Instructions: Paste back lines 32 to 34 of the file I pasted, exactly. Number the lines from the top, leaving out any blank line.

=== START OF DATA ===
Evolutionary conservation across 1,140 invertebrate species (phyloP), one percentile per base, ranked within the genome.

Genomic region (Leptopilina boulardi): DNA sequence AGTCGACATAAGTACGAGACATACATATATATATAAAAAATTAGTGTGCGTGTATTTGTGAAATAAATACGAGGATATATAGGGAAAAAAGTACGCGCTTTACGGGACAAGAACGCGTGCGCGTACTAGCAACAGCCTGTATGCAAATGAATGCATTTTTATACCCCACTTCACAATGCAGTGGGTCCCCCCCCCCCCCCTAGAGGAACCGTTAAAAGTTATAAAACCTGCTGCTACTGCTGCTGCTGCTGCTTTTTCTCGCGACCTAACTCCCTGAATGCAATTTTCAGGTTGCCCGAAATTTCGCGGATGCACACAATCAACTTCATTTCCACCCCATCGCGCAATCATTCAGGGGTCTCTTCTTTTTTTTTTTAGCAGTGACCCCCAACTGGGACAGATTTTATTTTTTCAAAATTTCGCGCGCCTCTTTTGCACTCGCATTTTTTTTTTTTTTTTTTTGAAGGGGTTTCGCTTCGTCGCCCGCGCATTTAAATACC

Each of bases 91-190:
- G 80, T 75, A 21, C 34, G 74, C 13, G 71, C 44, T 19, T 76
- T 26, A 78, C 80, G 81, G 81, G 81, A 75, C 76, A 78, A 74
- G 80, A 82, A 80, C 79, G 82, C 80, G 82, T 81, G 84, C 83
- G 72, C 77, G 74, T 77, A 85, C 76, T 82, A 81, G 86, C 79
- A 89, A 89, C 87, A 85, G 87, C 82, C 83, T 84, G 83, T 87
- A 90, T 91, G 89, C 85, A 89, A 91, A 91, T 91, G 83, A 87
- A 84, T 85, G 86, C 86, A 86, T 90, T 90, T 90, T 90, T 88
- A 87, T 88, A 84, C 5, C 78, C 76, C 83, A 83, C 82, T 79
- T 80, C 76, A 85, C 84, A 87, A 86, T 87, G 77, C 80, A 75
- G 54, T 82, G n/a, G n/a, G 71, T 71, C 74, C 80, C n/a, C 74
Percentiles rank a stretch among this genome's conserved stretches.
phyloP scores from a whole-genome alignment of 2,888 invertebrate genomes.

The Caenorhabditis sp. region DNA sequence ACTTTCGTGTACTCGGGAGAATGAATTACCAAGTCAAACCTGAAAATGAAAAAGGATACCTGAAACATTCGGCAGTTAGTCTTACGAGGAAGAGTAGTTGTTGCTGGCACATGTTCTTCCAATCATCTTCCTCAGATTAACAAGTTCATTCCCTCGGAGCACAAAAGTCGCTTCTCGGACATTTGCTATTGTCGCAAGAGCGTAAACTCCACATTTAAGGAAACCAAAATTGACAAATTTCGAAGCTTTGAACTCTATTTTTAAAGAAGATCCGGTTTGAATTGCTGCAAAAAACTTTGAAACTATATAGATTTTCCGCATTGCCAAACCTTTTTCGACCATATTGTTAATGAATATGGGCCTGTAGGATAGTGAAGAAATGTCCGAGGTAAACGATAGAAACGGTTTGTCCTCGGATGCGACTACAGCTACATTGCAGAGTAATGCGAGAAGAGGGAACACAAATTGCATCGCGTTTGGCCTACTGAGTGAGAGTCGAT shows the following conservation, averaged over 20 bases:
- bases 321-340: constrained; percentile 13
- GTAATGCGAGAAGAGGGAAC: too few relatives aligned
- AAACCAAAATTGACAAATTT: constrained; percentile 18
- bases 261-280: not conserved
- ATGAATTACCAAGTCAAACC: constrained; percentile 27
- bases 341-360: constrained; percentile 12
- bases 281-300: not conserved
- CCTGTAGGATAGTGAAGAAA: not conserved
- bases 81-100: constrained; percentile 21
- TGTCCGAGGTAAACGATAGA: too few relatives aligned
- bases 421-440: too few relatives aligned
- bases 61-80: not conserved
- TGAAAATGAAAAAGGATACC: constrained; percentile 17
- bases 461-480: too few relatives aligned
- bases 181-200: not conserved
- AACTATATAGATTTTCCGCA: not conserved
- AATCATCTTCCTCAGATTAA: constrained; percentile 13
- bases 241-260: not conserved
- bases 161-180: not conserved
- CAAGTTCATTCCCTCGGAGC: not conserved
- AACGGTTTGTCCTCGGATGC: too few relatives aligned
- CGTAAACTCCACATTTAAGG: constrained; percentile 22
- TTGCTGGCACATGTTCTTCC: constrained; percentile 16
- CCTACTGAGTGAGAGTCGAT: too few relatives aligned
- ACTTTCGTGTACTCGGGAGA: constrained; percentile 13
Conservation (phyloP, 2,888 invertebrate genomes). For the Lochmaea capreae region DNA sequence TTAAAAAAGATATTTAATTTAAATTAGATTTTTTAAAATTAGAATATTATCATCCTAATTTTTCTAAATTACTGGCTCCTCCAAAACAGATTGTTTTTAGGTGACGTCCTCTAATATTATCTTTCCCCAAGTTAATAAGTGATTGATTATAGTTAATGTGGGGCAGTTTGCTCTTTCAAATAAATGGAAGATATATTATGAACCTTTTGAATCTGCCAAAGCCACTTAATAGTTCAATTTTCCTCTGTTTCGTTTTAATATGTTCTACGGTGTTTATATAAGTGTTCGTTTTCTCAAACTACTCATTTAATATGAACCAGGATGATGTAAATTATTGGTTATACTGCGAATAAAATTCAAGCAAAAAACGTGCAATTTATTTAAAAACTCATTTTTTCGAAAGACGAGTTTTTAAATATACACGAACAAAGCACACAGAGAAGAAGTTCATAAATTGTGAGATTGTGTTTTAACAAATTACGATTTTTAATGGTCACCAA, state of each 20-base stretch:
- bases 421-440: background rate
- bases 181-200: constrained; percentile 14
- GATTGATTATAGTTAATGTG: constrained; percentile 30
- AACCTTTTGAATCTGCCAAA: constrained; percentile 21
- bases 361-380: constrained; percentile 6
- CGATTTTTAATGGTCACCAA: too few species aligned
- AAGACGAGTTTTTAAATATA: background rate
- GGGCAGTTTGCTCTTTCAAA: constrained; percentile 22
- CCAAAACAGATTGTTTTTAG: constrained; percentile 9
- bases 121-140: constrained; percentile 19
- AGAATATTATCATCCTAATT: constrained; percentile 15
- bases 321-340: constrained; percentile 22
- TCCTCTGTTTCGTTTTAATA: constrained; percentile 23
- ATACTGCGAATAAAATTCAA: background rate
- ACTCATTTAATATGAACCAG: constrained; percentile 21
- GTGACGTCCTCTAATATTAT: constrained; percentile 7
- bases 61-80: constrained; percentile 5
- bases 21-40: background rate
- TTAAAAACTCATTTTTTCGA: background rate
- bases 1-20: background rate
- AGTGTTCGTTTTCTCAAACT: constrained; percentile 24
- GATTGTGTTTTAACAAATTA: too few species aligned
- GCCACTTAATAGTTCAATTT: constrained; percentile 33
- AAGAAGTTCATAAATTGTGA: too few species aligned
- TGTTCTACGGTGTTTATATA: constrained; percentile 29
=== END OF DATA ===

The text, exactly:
- AACTATATAGATTTTCCGCA: not conserved
- AATCATCTTCCTCAGATTAA: constrained; percentile 13
- bases 241-260: not conserved